Of course, at the limiting values there will be no sudden changeover from fibrous to powdery polymer, but fibres with a smaller length to diameter ratio or mixtures of fibres and powder are obtained. Further, the melt index of the polymer influences the composition of the product in the limiting areas, in that a polymer having a high melt index, and hence a low viscosity, will have a more distinct fibrous character in the lower limiting area than will a polymer with a low melt index. In the upper limiting areas it is the very polymers with a low melt index which will have a better tendency to form fibers than will polymers with a high melt index.
The most favorable results are obtained with expansion of an ethylene-polymer mixture whose ethylene has an enthalpy of 180-190 kcal/kg. In this case products are obtained which for the greater part consist of polymer fibers, independent of the melting point or the melt index of the polymer.
The first stage of the expansion device normally consists of a valve which is so operated that the pressure in the reactor is kept at the desired value. The pressure drop across this valve is great, but the increase in volume of the ethylene rather small since the expansion takes place in a high-pressure area. The expansion in the last stage is preferably carried out in a narrow, tubular expansion channel. The increase in volume of the ethylene in the last stage is substantially large, so that the velocity and the acceleration of the ethylene flowing in this narrow channel are also large, which promotes formation of polymer fibers and prevents the expansion channel from getting plugged.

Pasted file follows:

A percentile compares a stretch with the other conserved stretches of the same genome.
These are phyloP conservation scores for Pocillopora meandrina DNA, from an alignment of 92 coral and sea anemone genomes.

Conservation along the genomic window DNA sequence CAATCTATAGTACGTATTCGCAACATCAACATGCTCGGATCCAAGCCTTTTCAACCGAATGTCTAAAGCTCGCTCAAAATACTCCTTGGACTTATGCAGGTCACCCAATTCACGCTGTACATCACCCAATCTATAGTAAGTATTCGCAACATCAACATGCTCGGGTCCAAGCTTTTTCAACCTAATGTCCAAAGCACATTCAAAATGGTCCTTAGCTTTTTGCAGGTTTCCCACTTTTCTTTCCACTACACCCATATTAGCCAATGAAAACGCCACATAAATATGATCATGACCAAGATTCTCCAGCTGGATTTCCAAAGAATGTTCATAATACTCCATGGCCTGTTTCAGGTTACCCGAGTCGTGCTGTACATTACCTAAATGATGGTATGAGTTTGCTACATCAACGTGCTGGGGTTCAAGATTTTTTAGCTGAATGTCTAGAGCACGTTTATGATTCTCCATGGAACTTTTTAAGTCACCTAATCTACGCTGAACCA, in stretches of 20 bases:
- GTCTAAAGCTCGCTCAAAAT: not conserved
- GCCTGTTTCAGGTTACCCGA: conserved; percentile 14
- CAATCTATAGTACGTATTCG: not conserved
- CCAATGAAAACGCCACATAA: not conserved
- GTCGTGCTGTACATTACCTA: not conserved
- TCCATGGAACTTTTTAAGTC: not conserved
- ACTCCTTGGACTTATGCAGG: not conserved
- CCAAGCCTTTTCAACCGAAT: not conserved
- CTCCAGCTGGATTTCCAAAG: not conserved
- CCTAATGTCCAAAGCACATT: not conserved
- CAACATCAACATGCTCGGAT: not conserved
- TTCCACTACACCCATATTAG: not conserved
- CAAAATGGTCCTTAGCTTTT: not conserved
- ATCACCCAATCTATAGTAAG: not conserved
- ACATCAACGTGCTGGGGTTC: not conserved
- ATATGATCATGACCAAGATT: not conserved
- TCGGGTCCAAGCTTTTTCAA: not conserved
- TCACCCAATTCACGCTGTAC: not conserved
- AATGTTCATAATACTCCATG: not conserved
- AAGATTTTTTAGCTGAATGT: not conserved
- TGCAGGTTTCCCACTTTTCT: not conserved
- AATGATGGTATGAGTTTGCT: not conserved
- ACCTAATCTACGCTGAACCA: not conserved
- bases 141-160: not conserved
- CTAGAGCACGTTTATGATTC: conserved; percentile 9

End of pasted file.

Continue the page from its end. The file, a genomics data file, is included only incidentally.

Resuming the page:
Since the fibres leaving the expansion device may still be sticky to a greater or lesser extent, they are preferably quenched with the aid of a cold medium in order to prevent their sticking together or their sticking to the wall of the collecting device. If water is used for quenching the fibers, the resulting pulp, possibly mixed with other fibrous material, like cellulose, can be directly processed to sheets of fleeces employing a conventional wet technique such as is used for the manufacture of paper. In case the fibers are quenched with a cold gas, they may also be processed to fibrous fleeces in a known way according to a dry processing technique, possibly mixed with other natural or synthetic fibres.
The invention will be elucidated in more detail with the aid of the example for realization shown in the drawing.
FIG. 1 is a schematic view of apparatus for carrying out the process of the present invention;
FIG. 2 is a longitudinal section, on an enlarged scale, of the expansion device of FIG. 1; and